Saturday morning, I woke at 5.15, dug myself out of my sleeping bag and headed out for the dawn photo opp I had promised myself. Taking photos at Burning Man is a challenge both in terms of being sensitive to others' privacy as well as coming up against choosing to be inside or outside the experience. Most of the time, I chose to be in it. This was my one chance to step outside and snap a record. The pics are here. The experience was wonderful - I started at Center camp, took in some of the highlight art pieces and caught sunrise at the Temple. I ended up at Opulent Temple, obeyed the beckon of a lovely fellow burner and ended my jaunt with an hour of early morning dancing.

During breakfast back at our camp, the wind started to pick up. We 'rebar'ed the tents, packed away loose items and then let the massive dust storm just engulf us. What does one do during such a storm? Deep End of course! The afternoon was magical. Thousands of folks dancing in goggles and masks, recognizing that this was the last set ever. Perhaps. I was joined by Randy and Shari, my good friends from Joshua Tree who had come with their art project, The Grotto of Manifest Destiny. Despite Randy's sprained ankle and Shari's dislike of techno music, we found a shared rhythm and had toms of fun. They took off, I found Rick and Alan, and we continued to enjoy this party complete with fresh hot dogs (mustard and ketchup supplied) handed to us by a man in a sausage hat.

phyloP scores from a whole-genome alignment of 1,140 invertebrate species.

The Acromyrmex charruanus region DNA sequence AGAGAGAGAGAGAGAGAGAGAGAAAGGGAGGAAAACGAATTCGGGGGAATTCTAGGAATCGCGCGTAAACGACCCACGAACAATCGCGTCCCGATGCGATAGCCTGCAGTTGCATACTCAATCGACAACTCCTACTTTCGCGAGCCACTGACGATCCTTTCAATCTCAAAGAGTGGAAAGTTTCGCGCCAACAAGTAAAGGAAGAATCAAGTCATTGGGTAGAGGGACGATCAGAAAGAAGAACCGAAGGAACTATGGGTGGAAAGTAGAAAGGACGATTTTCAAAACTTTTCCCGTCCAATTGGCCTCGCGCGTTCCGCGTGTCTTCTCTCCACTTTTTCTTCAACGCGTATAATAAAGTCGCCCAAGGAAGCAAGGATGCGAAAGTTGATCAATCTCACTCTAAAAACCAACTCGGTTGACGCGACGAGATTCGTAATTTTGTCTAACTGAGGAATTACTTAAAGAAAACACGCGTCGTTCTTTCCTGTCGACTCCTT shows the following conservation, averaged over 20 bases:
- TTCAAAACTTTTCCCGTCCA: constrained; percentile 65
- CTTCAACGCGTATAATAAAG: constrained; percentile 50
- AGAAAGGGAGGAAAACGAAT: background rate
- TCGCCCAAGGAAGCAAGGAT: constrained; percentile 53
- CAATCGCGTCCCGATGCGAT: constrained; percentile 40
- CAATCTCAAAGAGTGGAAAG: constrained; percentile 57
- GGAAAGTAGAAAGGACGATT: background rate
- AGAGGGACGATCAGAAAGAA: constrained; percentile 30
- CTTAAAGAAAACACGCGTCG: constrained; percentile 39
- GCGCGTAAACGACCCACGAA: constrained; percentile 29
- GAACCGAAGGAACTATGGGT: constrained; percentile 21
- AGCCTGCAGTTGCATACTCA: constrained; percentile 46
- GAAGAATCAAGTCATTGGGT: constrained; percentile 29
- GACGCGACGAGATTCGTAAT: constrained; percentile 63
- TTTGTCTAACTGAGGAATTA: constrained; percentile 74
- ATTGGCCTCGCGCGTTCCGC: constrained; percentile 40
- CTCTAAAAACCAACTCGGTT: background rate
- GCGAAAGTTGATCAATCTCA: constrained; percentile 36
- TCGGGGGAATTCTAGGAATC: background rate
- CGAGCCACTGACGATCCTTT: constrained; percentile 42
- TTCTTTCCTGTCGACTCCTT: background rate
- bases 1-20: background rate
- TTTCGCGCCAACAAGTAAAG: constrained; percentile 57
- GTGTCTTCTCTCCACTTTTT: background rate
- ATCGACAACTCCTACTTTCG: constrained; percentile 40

That evening was the Burn itself, something I feel is a bit akin to New Years in Times Square. We watched the man explode in a ball of fire from the safety of Randy and Shari's grotto and then I headed back to camp for some sleep. Sunday, we cleaned up what we could after the dust had gotten everywhere. I volunteered at the coffee bar again. That evening we went out for the Temple burn - a contemplative counterpoint to Saturday's bacchanal. We got there early, froze in a sudden cold wind and watched the Temple burn ever so slowly. It was a really rather well made thing. The timespan allowed us to witness each stage of fiery destruction from red to blue flame, charred glow to disintegration. A fitting metaphor.

As we turned to head back to camp, another howling dust storm ensued and the whole group who had gathered walked slowly back across the Playa in a mass of muted confusion. This is the disintegration of community. Later, some rain began to fall and rumors that we would be stuck in the mud for days began to circulate. The curtain was coming down fast.

Monday dawned bright and frigid. We packed up, headed out relatively effortlessly and were ensconced in our hotel by 4pm. A tasty seafood dinner. Early to bed. Two flights. Home. Until next year.